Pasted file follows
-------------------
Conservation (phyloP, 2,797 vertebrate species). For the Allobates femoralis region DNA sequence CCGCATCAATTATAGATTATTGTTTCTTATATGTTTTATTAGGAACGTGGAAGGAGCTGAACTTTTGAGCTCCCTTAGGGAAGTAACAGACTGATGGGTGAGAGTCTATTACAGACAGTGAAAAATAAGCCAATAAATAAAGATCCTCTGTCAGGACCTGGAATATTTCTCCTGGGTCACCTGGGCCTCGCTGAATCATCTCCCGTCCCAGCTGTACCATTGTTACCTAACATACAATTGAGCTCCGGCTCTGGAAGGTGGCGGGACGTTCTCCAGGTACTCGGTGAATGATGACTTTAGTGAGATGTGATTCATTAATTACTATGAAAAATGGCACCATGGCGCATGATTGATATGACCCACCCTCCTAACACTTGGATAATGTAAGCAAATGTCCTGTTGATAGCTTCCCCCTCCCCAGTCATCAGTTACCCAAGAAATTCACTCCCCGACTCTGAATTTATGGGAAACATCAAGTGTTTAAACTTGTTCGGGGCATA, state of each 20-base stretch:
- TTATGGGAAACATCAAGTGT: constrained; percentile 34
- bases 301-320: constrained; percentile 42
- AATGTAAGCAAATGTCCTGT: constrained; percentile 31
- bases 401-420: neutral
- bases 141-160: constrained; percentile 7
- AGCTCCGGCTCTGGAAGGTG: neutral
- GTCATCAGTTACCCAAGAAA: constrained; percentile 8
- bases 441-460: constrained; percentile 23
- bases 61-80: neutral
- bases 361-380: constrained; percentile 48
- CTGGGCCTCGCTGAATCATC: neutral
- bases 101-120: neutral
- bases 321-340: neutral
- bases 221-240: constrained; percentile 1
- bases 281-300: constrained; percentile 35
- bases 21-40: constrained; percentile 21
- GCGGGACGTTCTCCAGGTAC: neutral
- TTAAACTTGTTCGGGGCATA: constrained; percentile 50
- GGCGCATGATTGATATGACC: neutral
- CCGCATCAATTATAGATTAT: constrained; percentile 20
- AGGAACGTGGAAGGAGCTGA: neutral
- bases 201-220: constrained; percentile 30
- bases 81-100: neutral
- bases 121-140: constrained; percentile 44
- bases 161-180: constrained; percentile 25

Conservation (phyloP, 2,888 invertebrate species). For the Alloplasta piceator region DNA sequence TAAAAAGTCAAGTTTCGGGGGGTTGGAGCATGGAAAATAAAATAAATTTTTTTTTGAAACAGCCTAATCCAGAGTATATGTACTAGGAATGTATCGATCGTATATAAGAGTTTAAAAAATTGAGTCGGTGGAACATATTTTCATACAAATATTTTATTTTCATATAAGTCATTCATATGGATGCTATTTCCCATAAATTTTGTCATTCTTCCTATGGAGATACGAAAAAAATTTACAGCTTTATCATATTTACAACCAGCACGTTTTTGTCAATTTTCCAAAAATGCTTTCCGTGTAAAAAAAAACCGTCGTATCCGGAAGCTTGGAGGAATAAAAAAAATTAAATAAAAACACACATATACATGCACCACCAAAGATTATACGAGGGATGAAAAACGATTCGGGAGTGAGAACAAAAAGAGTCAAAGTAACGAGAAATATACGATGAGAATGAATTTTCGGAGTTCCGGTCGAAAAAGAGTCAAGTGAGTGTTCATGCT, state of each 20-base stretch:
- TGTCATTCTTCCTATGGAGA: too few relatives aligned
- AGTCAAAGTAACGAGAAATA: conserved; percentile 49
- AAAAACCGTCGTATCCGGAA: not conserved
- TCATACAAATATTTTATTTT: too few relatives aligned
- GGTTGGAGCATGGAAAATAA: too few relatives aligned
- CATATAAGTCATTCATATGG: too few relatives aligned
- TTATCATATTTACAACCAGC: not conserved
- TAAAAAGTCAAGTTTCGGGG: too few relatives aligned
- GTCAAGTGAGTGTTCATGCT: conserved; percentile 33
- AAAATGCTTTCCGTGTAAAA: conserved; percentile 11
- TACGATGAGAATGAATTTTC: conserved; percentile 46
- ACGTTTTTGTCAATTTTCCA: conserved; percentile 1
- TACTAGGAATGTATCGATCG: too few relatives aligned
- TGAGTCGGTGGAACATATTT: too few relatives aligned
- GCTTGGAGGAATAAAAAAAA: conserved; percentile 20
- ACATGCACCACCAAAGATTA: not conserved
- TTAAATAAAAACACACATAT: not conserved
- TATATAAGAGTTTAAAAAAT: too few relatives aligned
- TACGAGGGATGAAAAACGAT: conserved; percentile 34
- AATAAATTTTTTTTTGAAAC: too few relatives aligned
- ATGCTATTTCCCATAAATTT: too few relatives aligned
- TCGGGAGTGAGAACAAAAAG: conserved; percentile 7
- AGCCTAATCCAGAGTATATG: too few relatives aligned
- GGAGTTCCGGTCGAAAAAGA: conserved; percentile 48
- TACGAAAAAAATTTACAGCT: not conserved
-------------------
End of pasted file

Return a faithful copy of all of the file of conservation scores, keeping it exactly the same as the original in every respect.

Conservation (phyloP, 2,797 vertebrate species). For the Allobates femoralis region DNA sequence CCGCATCAATTATAGATTATTGTTTCTTATATGTTTTATTAGGAACGTGGAAGGAGCTGAACTTTTGAGCTCCCTTAGGGAAGTAACAGACTGATGGGTGAGAGTCTATTACAGACAGTGAAAAATAAGCCAATAAATAAAGATCCTCTGTCAGGACCTGGAATATTTCTCCTGGGTCACCTGGGCCTCGCTGAATCATCTCCCGTCCCAGCTGTACCATTGTTACCTAACATACAATTGAGCTCCGGCTCTGGAAGGTGGCGGGACGTTCTCCAGGTACTCGGTGAATGATGACTTTAGTGAGATGTGATTCATTAATTACTATGAAAAATGGCACCATGGCGCATGATTGATATGACCCACCCTCCTAACACTTGGATAATGTAAGCAAATGTCCTGTTGATAGCTTCCCCCTCCCCAGTCATCAGTTACCCAAGAAATTCACTCCCCGACTCTGAATTTATGGGAAACATCAAGTGTTTAAACTTGTTCGGGGCATA, state of each 20-base stretch:
- TTATGGGAAACATCAAGTGT: constrained; percentile 34
- bases 301-320: constrained; percentile 42
- AATGTAAGCAAATGTCCTGT: constrained; percentile 31
- bases 401-420: neutral
- bases 141-160: constrained; percentile 7
- AGCTCCGGCTCTGGAAGGTG: neutral
- GTCATCAGTTACCCAAGAAA: constrained; percentile 8
- bases 441-460: constrained; percentile 23
- bases 61-80: neutral
- bases 361-380: constrained; percentile 48
- CTGGGCCTCGCTGAATCATC: neutral
- bases 101-120: neutral
- bases 321-340: neutral
- bases 221-240: constrained; percentile 1
- bases 281-300: constrained; percentile 35
- bases 21-40: constrained; percentile 21
- GCGGGACGTTCTCCAGGTAC: neutral
- TTAAACTTGTTCGGGGCATA: constrained; percentile 50
- GGCGCATGATTGATATGACC: neutral
- CCGCATCAATTATAGATTAT: constrained; percentile 20
- AGGAACGTGGAAGGAGCTGA: neutral
- bases 201-220: constrained; percentile 30
- bases 81-100: neutral
- bases 121-140: constrained; percentile 44
- bases 161-180: constrained; percentile 25

Conservation (phyloP, 2,888 invertebrate species). For the Alloplasta piceator region DNA sequence TAAAAAGTCAAGTTTCGGGGGGTTGGAGCATGGAAAATAAAATAAATTTTTTTTTGAAACAGCCTAATCCAGAGTATATGTACTAGGAATGTATCGATCGTATATAAGAGTTTAAAAAATTGAGTCGGTGGAACATATTTTCATACAAATATTTTATTTTCATATAAGTCATTCATATGGATGCTATTTCCCATAAATTTTGTCATTCTTCCTATGGAGATACGAAAAAAATTTACAGCTTTATCATATTTACAACCAGCACGTTTTTGTCAATTTTCCAAAAATGCTTTCCGTGTAAAAAAAAACCGTCGTATCCGGAAGCTTGGAGGAATAAAAAAAATTAAATAAAAACACACATATACATGCACCACCAAAGATTATACGAGGGATGAAAAACGATTCGGGAGTGAGAACAAAAAGAGTCAAAGTAACGAGAAATATACGATGAGAATGAATTTTCGGAGTTCCGGTCGAAAAAGAGTCAAGTGAGTGTTCATGCT, state of each 20-base stretch:
- TGTCATTCTTCCTATGGAGA: too few relatives aligned
- AGTCAAAGTAACGAGAAATA: conserved; percentile 49
- AAAAACCGTCGTATCCGGAA: not conserved
- TCATACAAATATTTTATTTT: too few relatives aligned
- GGTTGGAGCATGGAAAATAA: too few relatives aligned
- CATATAAGTCATTCATATGG: too few relatives aligned
- TTATCATATTTACAACCAGC: not conserved
- TAAAAAGTCAAGTTTCGGGG: too few relatives aligned
- GTCAAGTGAGTGTTCATGCT: conserved; percentile 33
- AAAATGCTTTCCGTGTAAAA: conserved; percentile 11
- TACGATGAGAATGAATTTTC: conserved; percentile 46
- ACGTTTTTGTCAATTTTCCA: conserved; percentile 1
- TACTAGGAATGTATCGATCG: too few relatives aligned
- TGAGTCGGTGGAACATATTT: too few relatives aligned
- GCTTGGAGGAATAAAAAAAA: conserved; percentile 20
- ACATGCACCACCAAAGATTA: not conserved
- TTAAATAAAAACACACATAT: not conserved
- TATATAAGAGTTTAAAAAAT: too few relatives aligned
- TACGAGGGATGAAAAACGAT: conserved; percentile 34
- AATAAATTTTTTTTTGAAAC: too few relatives aligned
- ATGCTATTTCCCATAAATTT: too few relatives aligned
- TCGGGAGTGAGAACAAAAAG: conserved; percentile 7
- AGCCTAATCCAGAGTATATG: too few relatives aligned
- GGAGTTCCGGTCGAAAAAGA: conserved; percentile 48
- TACGAAAAAAATTTACAGCT: not conserved